Turn traditional teaching upside down with the flipped classroom
What is the flipped classroom?
Flipped learning or flipped classroom refers to a teaching form that flips the traditional teaching structure.
How, though? Traditional teaching usually requires students to listen and stay passive in class as the teacher presents their material, and afterwards, the students do their homework actively at home. In a flipped classroom, students watch teacher-produced material at home where they can pause, skip or go back in the material any time they please, and then work on collaborative assignments in class.
In a flipped classroom, students have more control over their own learning. They are given the freedom to study at their own pace at home and take the time they need to understand difficult topics before asking questions in class.
The whole point to a flipped classroom is going from a top-down teacher-centric approach to a pedagogical shift that puts students in center. By allowing students to collaborate and participate in their own learning, students can feel encouraged about their own education and at best help them stay devoted.
Because classes and tutorials are online, there are no excuses to stay up to date with the most recent class material and homework. It means students can catch up easily and it gives them a lot of flexibility. It could also eliminate the need for many heavy paper-based books. Online access gives parents a better insight into what lectures their children are watching or have missed.
What’s in it for students
What it means for students is that they can get all the help they need when they’re doing their ‘homework’, because it’s happening when they’re in school. They can ask their classmates for help, and they won’t get left behind.
The best part is that all students don’t have to follow the same goal. It fosters personalized learning and a less stressful environment.
What’s in it for teachers
For teachers, it results in much more freedom because they’re no longer in the center. They don’t have to concentrate on delivering all the answers and information on the spot but can help students search for them. It’s also easier to set up goals and success criteria as teachers can monitor students’ progress in class rather than trying to assess it from the traditional form of homework.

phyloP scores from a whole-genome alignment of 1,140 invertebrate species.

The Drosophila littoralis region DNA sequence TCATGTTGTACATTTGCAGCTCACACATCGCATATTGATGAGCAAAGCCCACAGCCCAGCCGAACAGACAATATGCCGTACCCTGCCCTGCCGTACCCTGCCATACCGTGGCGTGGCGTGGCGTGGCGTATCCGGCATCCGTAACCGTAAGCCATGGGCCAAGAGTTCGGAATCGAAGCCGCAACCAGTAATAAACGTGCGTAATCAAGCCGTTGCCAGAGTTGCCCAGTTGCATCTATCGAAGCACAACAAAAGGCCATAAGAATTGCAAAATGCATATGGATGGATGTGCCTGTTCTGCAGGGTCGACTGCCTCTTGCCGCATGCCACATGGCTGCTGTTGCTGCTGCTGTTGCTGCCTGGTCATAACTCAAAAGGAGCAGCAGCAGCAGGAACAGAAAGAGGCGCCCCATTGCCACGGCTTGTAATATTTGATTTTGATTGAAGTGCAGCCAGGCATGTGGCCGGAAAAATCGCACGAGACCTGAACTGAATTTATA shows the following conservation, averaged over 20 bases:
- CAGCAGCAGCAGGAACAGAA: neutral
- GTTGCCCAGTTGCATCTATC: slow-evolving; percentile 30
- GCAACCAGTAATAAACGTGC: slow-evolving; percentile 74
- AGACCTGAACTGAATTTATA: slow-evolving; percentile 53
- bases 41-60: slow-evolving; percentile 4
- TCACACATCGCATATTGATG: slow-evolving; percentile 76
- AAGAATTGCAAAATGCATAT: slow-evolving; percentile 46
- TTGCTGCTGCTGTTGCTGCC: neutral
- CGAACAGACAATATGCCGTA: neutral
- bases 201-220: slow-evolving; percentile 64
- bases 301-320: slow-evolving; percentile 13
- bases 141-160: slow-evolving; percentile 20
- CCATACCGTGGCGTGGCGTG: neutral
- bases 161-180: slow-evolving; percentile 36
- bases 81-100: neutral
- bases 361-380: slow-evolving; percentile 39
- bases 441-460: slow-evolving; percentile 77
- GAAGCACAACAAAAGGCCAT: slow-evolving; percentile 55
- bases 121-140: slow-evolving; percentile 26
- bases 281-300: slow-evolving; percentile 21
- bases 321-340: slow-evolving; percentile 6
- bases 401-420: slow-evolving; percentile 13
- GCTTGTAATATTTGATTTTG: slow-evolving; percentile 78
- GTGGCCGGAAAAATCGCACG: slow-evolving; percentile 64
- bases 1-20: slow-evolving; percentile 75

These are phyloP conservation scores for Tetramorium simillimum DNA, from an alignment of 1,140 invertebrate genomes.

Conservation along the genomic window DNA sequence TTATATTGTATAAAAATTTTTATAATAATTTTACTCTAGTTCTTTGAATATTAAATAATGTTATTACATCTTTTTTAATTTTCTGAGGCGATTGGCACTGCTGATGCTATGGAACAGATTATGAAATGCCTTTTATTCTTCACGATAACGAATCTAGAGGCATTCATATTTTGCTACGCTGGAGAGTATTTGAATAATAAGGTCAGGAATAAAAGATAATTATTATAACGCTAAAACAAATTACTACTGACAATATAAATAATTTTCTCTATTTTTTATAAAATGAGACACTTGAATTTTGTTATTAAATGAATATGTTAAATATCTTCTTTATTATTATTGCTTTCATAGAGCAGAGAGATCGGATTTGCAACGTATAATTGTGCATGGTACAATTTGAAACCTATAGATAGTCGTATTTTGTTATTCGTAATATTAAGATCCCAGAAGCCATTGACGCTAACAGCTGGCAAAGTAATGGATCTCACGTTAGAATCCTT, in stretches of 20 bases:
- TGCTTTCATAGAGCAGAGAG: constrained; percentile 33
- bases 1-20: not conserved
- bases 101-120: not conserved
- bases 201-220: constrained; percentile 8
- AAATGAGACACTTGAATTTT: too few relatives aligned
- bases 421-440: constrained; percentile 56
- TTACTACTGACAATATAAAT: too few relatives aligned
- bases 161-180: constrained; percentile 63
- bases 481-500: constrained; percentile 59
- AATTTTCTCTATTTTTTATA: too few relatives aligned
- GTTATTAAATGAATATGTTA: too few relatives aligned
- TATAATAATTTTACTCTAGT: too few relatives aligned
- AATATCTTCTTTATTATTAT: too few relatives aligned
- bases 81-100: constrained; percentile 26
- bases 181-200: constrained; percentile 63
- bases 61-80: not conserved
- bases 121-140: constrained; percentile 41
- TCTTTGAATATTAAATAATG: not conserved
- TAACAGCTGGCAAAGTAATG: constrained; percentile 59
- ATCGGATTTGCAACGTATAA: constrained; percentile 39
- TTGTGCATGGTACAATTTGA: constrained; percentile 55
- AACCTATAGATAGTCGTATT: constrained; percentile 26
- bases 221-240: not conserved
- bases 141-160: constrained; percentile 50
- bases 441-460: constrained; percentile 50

Downsides to flipped learning
Done properly, the flipped classroom can provide a strengthened learning environment where teachers can focus on the individual and students get more free time and flexibility. There are some cons to the process, however.
First of all, teachers have to trust that students prepare and study at home. Without a dedicated preparation, teachers can’t go over the same material as the class can’t follow the lecture.
Moreover, the flipped classroom relies on some sort of tech inclusivity. Meaning that students who aren’t necessarily as tech-savvy as their peers or don’t own the same equipment in a BYOD (Bring Your Own Device) environment might get left behind. It’s important to think about what technological implementation everyone, no matter their background, will be able to use and understand.
Another significant downside is the amount of screen time students will be forced to endure. Screen time isn’t inherently bad but can be problematic if it’s consistent throughout the day as the only educational tool.
The flipped classroom can be an effective way of engaging students and aiding them in being a part of their own education. Done right, it’s a flexible solution that suits both students and teachers.